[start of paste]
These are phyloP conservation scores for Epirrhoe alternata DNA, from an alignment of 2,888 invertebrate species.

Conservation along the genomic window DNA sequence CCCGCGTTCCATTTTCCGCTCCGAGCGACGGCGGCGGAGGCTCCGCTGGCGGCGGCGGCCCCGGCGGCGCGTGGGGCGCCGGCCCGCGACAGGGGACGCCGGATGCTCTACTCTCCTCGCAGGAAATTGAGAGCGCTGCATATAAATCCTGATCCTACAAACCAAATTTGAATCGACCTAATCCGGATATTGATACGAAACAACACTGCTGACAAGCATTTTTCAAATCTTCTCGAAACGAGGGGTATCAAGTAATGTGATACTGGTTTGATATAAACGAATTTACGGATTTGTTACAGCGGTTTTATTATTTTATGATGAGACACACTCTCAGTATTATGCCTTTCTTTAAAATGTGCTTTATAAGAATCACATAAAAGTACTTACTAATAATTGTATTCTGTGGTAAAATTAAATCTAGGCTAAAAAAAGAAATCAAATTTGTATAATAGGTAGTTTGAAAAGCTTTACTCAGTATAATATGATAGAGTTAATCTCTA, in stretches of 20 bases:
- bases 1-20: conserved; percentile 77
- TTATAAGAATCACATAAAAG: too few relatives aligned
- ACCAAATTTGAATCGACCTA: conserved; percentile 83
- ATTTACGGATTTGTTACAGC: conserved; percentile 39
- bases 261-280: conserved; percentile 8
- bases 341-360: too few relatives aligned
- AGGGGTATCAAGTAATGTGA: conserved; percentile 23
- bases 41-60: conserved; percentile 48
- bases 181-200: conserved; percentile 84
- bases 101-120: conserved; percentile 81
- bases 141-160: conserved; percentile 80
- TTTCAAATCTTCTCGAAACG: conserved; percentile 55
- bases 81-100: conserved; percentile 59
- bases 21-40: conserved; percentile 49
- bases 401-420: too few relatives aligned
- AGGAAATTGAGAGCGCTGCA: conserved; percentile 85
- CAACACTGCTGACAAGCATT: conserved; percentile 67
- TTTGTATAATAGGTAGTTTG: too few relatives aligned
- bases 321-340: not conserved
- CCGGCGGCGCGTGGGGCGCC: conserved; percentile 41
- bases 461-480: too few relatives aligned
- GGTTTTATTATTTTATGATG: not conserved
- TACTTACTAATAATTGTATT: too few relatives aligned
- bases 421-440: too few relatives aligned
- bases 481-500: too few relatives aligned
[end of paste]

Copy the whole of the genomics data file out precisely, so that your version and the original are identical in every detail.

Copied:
These are phyloP conservation scores for Epirrhoe alternata DNA, from an alignment of 2,888 invertebrate species.

Conservation along the genomic window DNA sequence CCCGCGTTCCATTTTCCGCTCCGAGCGACGGCGGCGGAGGCTCCGCTGGCGGCGGCGGCCCCGGCGGCGCGTGGGGCGCCGGCCCGCGACAGGGGACGCCGGATGCTCTACTCTCCTCGCAGGAAATTGAGAGCGCTGCATATAAATCCTGATCCTACAAACCAAATTTGAATCGACCTAATCCGGATATTGATACGAAACAACACTGCTGACAAGCATTTTTCAAATCTTCTCGAAACGAGGGGTATCAAGTAATGTGATACTGGTTTGATATAAACGAATTTACGGATTTGTTACAGCGGTTTTATTATTTTATGATGAGACACACTCTCAGTATTATGCCTTTCTTTAAAATGTGCTTTATAAGAATCACATAAAAGTACTTACTAATAATTGTATTCTGTGGTAAAATTAAATCTAGGCTAAAAAAAGAAATCAAATTTGTATAATAGGTAGTTTGAAAAGCTTTACTCAGTATAATATGATAGAGTTAATCTCTA, in stretches of 20 bases:
- bases 1-20: conserved; percentile 77
- TTATAAGAATCACATAAAAG: too few relatives aligned
- ACCAAATTTGAATCGACCTA: conserved; percentile 83
- ATTTACGGATTTGTTACAGC: conserved; percentile 39
- bases 261-280: conserved; percentile 8
- bases 341-360: too few relatives aligned
- AGGGGTATCAAGTAATGTGA: conserved; percentile 23
- bases 41-60: conserved; percentile 48
- bases 181-200: conserved; percentile 84
- bases 101-120: conserved; percentile 81
- bases 141-160: conserved; percentile 80
- TTTCAAATCTTCTCGAAACG: conserved; percentile 55
- bases 81-100: conserved; percentile 59
- bases 21-40: conserved; percentile 49
- bases 401-420: too few relatives aligned
- AGGAAATTGAGAGCGCTGCA: conserved; percentile 85
- CAACACTGCTGACAAGCATT: conserved; percentile 67
- TTTGTATAATAGGTAGTTTG: too few relatives aligned
- bases 321-340: not conserved
- CCGGCGGCGCGTGGGGCGCC: conserved; percentile 41
- bases 461-480: too few relatives aligned
- GGTTTTATTATTTTATGATG: not conserved
- TACTTACTAATAATTGTATT: too few relatives aligned
- bases 421-440: too few relatives aligned
- bases 481-500: too few relatives aligned